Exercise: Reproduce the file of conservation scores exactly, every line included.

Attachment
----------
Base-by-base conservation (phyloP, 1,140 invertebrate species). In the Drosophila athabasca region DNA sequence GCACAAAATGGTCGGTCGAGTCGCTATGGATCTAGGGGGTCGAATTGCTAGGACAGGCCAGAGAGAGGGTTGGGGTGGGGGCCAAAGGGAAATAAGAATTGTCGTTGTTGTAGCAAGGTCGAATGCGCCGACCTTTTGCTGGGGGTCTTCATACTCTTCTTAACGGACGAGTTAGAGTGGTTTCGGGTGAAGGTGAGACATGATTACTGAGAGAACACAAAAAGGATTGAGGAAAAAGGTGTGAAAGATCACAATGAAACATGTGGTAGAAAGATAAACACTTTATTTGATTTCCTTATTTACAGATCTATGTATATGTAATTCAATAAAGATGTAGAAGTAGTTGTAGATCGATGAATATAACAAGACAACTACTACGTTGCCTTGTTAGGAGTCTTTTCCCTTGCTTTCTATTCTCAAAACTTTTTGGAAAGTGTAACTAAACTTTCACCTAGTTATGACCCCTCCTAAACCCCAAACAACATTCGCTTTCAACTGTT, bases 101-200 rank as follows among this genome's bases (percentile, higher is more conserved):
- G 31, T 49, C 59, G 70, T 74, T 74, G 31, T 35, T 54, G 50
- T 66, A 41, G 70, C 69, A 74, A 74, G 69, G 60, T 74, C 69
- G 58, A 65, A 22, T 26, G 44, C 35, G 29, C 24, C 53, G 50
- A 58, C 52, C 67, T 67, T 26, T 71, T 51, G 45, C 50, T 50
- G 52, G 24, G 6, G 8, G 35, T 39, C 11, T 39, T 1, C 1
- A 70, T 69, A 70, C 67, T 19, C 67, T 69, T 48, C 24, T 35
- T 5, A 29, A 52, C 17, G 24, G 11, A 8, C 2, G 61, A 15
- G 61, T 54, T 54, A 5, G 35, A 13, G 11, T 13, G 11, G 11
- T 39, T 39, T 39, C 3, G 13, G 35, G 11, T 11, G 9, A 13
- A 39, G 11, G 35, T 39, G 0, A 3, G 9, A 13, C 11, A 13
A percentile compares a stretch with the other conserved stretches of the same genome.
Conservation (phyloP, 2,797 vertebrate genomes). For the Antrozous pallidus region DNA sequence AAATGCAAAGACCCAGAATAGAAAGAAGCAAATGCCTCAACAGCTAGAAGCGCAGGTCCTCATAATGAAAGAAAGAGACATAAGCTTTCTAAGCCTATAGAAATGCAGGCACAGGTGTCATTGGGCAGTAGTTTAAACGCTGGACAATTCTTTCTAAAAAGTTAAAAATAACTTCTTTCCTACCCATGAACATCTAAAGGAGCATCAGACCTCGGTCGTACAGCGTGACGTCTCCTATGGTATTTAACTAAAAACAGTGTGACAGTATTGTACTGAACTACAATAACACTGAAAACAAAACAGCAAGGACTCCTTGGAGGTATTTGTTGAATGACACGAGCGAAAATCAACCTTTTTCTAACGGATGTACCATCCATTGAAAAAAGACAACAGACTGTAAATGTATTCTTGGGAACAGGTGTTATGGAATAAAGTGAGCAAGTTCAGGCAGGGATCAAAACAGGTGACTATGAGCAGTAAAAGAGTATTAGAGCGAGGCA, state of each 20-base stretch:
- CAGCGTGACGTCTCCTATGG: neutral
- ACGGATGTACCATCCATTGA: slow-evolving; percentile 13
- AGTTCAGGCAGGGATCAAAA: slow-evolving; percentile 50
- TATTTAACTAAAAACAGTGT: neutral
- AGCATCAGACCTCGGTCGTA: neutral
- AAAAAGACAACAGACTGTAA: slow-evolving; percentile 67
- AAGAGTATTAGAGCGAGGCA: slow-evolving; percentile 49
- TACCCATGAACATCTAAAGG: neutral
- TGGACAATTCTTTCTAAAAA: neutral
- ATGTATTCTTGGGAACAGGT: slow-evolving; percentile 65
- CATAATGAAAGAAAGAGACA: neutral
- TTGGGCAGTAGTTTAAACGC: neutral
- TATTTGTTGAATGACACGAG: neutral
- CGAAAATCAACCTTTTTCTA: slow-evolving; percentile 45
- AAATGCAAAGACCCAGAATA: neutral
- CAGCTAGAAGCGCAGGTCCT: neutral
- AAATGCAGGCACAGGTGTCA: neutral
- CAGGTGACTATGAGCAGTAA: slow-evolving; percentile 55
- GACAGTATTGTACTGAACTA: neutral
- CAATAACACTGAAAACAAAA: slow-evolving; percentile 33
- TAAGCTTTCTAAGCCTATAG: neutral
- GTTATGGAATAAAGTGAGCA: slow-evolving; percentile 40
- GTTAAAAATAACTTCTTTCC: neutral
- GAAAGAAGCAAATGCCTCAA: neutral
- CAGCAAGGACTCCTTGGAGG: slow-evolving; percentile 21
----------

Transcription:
Base-by-base conservation (phyloP, 1,140 invertebrate species). In the Drosophila athabasca region DNA sequence GCACAAAATGGTCGGTCGAGTCGCTATGGATCTAGGGGGTCGAATTGCTAGGACAGGCCAGAGAGAGGGTTGGGGTGGGGGCCAAAGGGAAATAAGAATTGTCGTTGTTGTAGCAAGGTCGAATGCGCCGACCTTTTGCTGGGGGTCTTCATACTCTTCTTAACGGACGAGTTAGAGTGGTTTCGGGTGAAGGTGAGACATGATTACTGAGAGAACACAAAAAGGATTGAGGAAAAAGGTGTGAAAGATCACAATGAAACATGTGGTAGAAAGATAAACACTTTATTTGATTTCCTTATTTACAGATCTATGTATATGTAATTCAATAAAGATGTAGAAGTAGTTGTAGATCGATGAATATAACAAGACAACTACTACGTTGCCTTGTTAGGAGTCTTTTCCCTTGCTTTCTATTCTCAAAACTTTTTGGAAAGTGTAACTAAACTTTCACCTAGTTATGACCCCTCCTAAACCCCAAACAACATTCGCTTTCAACTGTT, bases 101-200 rank as follows among this genome's bases (percentile, higher is more conserved):
- G 31, T 49, C 59, G 70, T 74, T 74, G 31, T 35, T 54, G 50
- T 66, A 41, G 70, C 69, A 74, A 74, G 69, G 60, T 74, C 69
- G 58, A 65, A 22, T 26, G 44, C 35, G 29, C 24, C 53, G 50
- A 58, C 52, C 67, T 67, T 26, T 71, T 51, G 45, C 50, T 50
- G 52, G 24, G 6, G 8, G 35, T 39, C 11, T 39, T 1, C 1
- A 70, T 69, A 70, C 67, T 19, C 67, T 69, T 48, C 24, T 35
- T 5, A 29, A 52, C 17, G 24, G 11, A 8, C 2, G 61, A 15
- G 61, T 54, T 54, A 5, G 35, A 13, G 11, T 13, G 11, G 11
- T 39, T 39, T 39, C 3, G 13, G 35, G 11, T 11, G 9, A 13
- A 39, G 11, G 35, T 39, G 0, A 3, G 9, A 13, C 11, A 13
A percentile compares a stretch with the other conserved stretches of the same genome.
Conservation (phyloP, 2,797 vertebrate genomes). For the Antrozous pallidus region DNA sequence AAATGCAAAGACCCAGAATAGAAAGAAGCAAATGCCTCAACAGCTAGAAGCGCAGGTCCTCATAATGAAAGAAAGAGACATAAGCTTTCTAAGCCTATAGAAATGCAGGCACAGGTGTCATTGGGCAGTAGTTTAAACGCTGGACAATTCTTTCTAAAAAGTTAAAAATAACTTCTTTCCTACCCATGAACATCTAAAGGAGCATCAGACCTCGGTCGTACAGCGTGACGTCTCCTATGGTATTTAACTAAAAACAGTGTGACAGTATTGTACTGAACTACAATAACACTGAAAACAAAACAGCAAGGACTCCTTGGAGGTATTTGTTGAATGACACGAGCGAAAATCAACCTTTTTCTAACGGATGTACCATCCATTGAAAAAAGACAACAGACTGTAAATGTATTCTTGGGAACAGGTGTTATGGAATAAAGTGAGCAAGTTCAGGCAGGGATCAAAACAGGTGACTATGAGCAGTAAAAGAGTATTAGAGCGAGGCA, state of each 20-base stretch:
- CAGCGTGACGTCTCCTATGG: neutral
- ACGGATGTACCATCCATTGA: slow-evolving; percentile 13
- AGTTCAGGCAGGGATCAAAA: slow-evolving; percentile 50
- TATTTAACTAAAAACAGTGT: neutral
- AGCATCAGACCTCGGTCGTA: neutral
- AAAAAGACAACAGACTGTAA: slow-evolving; percentile 67
- AAGAGTATTAGAGCGAGGCA: slow-evolving; percentile 49
- TACCCATGAACATCTAAAGG: neutral
- TGGACAATTCTTTCTAAAAA: neutral
- ATGTATTCTTGGGAACAGGT: slow-evolving; percentile 65
- CATAATGAAAGAAAGAGACA: neutral
- TTGGGCAGTAGTTTAAACGC: neutral
- TATTTGTTGAATGACACGAG: neutral
- CGAAAATCAACCTTTTTCTA: slow-evolving; percentile 45
- AAATGCAAAGACCCAGAATA: neutral
- CAGCTAGAAGCGCAGGTCCT: neutral
- AAATGCAGGCACAGGTGTCA: neutral
- CAGGTGACTATGAGCAGTAA: slow-evolving; percentile 55
- GACAGTATTGTACTGAACTA: neutral
- CAATAACACTGAAAACAAAA: slow-evolving; percentile 33
- TAAGCTTTCTAAGCCTATAG: neutral
- GTTATGGAATAAAGTGAGCA: slow-evolving; percentile 40
- GTTAAAAATAACTTCTTTCC: neutral
- GAAAGAAGCAAATGCCTCAA: neutral
- CAGCAAGGACTCCTTGGAGG: slow-evolving; percentile 21